Heaven forbid that we would have done something to strengthen our safety net when the state had the resources.  Yes, we need to educate the public about welfare and encourage people who need help to come forward.  I just wish we had more to offer in the way of a safety net during these extremely difficult times.

— Sharon Parks


A look back at the decade

January 6, 2010

Gongwer News Service recently asked the League to weigh in on the major changes to social services during the first decade of this century.

Here is what we compiled — 10 years condensed to less than 500 words.

The decade saw many more children, families and individuals in need of help in meeting basic needs – food, shelter, heat and clothing – as Michigan shed hundreds of thousands of jobs. The public safety net has been stretched to the breaking point in some places.

In the area of Medicaid, Michigan received many more federal dollars to pay for health care for low-income children, families and seniors. The portion paid by the federal government jumped from 55 percent in 2000 to 73 percent this fiscal year. There’s also been an incredible increase in recipients from just over 1 million a month in 2000 to 1.8 million in October 2009. Unfortunately, access to doctors is a problem.  Fewer and fewer doctors will accept a patient on Medicaid.

Until July when optional services were cut, Michigan held the line on providing optional Medicaid services (dental services were cut in 2003 but later restored) for adults. These are services that the state isn’t required to provide but are considered health essentials. They include dental, vision, hearing and podiatry.

Food Assistance, a federal program formerly known as food stamps, also has seen a very dramatic rise, nearly tripling over the decade, from 580,000 people a month in 2000 to 1.65 million in October 2009.

While Medicaid and food assistance spending has grown dramatically, caseloads for cash assistance have remained relatively flat over the decade.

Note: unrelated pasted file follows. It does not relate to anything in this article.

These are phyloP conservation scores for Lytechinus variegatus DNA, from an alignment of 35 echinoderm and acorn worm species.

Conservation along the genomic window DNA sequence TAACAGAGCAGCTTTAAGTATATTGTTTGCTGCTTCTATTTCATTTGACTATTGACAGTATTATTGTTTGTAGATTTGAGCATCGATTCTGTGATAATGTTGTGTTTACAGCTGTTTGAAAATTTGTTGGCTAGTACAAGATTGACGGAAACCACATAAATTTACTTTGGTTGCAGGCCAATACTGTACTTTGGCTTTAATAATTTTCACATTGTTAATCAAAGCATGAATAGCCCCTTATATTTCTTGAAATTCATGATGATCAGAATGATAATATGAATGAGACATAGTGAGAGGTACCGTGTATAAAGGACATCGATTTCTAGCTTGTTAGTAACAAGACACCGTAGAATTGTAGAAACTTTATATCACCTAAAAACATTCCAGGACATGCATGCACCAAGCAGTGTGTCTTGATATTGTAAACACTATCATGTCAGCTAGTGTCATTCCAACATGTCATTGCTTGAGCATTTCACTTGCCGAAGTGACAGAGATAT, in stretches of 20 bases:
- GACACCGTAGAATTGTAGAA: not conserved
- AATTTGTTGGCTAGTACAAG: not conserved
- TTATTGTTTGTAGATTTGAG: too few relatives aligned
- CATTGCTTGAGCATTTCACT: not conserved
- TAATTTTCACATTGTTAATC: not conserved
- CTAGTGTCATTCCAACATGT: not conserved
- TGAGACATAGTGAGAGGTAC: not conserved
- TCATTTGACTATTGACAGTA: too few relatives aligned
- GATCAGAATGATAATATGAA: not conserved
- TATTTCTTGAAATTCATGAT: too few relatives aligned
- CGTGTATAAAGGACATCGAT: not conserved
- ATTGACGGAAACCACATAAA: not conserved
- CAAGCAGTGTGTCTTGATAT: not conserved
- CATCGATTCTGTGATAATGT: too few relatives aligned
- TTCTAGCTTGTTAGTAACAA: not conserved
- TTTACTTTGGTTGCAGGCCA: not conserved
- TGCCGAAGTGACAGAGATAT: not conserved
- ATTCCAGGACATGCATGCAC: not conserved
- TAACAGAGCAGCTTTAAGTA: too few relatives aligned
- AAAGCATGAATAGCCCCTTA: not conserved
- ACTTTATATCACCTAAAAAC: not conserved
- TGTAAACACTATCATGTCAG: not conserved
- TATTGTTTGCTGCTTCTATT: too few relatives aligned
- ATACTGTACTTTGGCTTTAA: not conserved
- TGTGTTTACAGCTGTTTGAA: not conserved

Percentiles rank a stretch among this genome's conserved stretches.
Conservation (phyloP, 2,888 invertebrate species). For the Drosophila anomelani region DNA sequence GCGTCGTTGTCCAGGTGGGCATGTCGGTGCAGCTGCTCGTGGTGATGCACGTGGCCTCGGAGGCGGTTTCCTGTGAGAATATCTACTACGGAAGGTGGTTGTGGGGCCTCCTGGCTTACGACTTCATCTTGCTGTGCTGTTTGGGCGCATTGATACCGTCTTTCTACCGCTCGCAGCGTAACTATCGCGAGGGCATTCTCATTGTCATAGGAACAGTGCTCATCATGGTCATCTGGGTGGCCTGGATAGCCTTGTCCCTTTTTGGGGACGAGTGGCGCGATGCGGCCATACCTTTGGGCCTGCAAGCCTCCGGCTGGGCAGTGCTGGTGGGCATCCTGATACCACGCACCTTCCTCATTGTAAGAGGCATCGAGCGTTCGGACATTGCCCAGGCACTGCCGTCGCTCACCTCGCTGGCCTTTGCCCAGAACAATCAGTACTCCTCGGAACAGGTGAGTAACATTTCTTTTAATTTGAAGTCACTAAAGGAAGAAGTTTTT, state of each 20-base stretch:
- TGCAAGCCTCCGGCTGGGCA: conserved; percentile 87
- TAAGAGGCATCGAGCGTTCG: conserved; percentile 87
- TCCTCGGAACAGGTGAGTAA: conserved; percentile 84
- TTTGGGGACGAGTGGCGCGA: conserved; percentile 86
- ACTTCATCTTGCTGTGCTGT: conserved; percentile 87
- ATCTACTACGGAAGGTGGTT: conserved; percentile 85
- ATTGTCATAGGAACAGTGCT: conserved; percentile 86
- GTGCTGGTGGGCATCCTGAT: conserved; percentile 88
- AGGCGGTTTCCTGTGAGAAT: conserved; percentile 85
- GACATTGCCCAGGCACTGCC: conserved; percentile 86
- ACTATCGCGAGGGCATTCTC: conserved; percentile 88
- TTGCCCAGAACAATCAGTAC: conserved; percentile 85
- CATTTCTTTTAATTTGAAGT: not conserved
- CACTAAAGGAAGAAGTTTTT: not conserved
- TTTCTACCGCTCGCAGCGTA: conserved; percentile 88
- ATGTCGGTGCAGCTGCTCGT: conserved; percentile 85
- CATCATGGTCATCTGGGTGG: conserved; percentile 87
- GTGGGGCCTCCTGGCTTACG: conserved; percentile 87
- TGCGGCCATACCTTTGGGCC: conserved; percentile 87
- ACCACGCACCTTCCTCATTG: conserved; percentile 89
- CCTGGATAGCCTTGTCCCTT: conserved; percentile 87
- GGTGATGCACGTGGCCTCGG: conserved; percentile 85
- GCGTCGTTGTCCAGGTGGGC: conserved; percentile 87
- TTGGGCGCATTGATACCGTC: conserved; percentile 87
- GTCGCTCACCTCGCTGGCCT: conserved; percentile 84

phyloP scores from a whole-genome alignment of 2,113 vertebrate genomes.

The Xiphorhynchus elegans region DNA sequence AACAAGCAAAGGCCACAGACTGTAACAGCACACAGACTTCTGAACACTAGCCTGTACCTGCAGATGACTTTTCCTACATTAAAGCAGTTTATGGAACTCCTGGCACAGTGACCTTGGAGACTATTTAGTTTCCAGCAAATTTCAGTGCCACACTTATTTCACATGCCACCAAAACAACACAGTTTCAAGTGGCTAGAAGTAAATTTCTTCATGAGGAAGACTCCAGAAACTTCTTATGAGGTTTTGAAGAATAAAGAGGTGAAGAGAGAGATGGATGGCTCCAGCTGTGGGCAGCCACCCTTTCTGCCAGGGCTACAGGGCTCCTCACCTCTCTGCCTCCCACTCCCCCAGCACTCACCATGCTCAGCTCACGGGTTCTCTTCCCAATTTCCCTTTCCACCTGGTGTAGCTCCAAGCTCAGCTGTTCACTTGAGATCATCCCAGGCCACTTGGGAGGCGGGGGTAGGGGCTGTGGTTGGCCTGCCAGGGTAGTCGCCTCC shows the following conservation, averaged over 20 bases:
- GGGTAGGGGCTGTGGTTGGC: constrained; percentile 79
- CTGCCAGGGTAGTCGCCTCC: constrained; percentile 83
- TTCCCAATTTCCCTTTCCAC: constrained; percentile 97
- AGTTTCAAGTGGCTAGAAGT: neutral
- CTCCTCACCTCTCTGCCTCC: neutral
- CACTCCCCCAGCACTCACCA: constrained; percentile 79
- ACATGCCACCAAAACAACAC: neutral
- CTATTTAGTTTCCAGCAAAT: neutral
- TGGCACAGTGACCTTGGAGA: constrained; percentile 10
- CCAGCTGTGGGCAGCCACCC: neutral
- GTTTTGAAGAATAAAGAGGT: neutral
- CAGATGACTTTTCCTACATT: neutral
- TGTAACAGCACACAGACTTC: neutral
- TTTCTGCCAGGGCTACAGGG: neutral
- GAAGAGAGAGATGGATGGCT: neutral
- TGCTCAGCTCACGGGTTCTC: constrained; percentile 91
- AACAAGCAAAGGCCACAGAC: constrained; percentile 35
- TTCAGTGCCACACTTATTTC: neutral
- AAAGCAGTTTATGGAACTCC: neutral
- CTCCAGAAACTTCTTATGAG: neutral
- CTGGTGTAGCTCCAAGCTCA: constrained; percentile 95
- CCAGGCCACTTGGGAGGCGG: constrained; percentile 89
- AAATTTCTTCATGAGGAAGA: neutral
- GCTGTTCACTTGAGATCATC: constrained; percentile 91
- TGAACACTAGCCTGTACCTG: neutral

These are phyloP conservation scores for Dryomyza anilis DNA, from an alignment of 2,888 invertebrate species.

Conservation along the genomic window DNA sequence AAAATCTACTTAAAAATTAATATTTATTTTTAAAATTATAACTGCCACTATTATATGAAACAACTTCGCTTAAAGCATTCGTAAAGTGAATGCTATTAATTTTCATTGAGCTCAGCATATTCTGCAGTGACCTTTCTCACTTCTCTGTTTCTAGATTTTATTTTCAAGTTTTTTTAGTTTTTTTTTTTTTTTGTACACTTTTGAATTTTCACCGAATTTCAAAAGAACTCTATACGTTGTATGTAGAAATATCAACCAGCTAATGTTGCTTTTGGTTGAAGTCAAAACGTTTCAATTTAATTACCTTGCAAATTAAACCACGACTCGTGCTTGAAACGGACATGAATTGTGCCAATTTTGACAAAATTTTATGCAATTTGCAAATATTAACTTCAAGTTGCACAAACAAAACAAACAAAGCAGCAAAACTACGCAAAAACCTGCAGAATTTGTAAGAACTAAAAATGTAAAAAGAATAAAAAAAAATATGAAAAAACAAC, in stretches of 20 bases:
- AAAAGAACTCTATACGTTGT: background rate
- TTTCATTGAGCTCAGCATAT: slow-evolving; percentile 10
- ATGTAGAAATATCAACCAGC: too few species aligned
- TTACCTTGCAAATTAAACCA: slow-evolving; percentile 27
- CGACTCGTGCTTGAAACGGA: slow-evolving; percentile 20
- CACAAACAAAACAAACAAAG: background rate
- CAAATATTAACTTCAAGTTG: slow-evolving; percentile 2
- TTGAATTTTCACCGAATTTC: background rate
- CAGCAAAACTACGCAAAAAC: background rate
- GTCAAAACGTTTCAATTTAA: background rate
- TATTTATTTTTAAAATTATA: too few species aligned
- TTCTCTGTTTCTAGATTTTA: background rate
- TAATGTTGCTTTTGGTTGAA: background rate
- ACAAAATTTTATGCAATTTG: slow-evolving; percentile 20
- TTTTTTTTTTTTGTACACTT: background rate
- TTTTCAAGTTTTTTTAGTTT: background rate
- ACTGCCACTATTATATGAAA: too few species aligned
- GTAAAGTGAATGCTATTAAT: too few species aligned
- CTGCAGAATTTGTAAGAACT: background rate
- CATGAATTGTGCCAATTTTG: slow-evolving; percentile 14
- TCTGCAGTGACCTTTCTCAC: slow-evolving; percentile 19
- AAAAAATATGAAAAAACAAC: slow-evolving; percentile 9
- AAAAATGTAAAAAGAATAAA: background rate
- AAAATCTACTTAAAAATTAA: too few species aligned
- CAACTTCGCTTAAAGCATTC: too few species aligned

In 2004, the Family Independence Agency was renamed the Department of Human Services by Gov. Jennifer Granholm. The Family Independence Program (a holdover FIA name from the administration of Gov. John Engler) served 206,000 people a month in 2000, rising to only 217,000 in October 2009, despite dramatically growing needs.

In this recession, only one third of children living in poverty got help from FIP. In previous recessions, two-thirds of children were helped by cash assistance. (For more on this, click here.)

Michigan has not changed its benefits or eligibility level, even to keep up with inflation, meaning you have to be poorer and poorer to qualify and the monthly grant covers less and less. The grant was increased by just $1 per person a month in 2008, the first increase in nearly two decades. (See League report on the eroding grant.)

If a mom with two kids on cash assistance gets a job, her grant will end once she earns $814 a month, even though that income will keep her at 44 percent below poverty.

Another major change in the decade was a 2006 law that put a lifetime, four-year time limit on cash assistance benefits. And DHS workers have watched caseloads grow dramatically to the point that waiting rooms and parking lots have become dangerous places for recipients and caseworkers alike.

In addition, Michigan hasn’t done what’s needed to help low-income adults acquire skills or gain additional education, though No Worker Left Behind has helped some workers and the Jobs, Education and Training program replaced the Work First program, recognizing the importance of education and training in addition to work experience.

— Michigan League for Human Services staff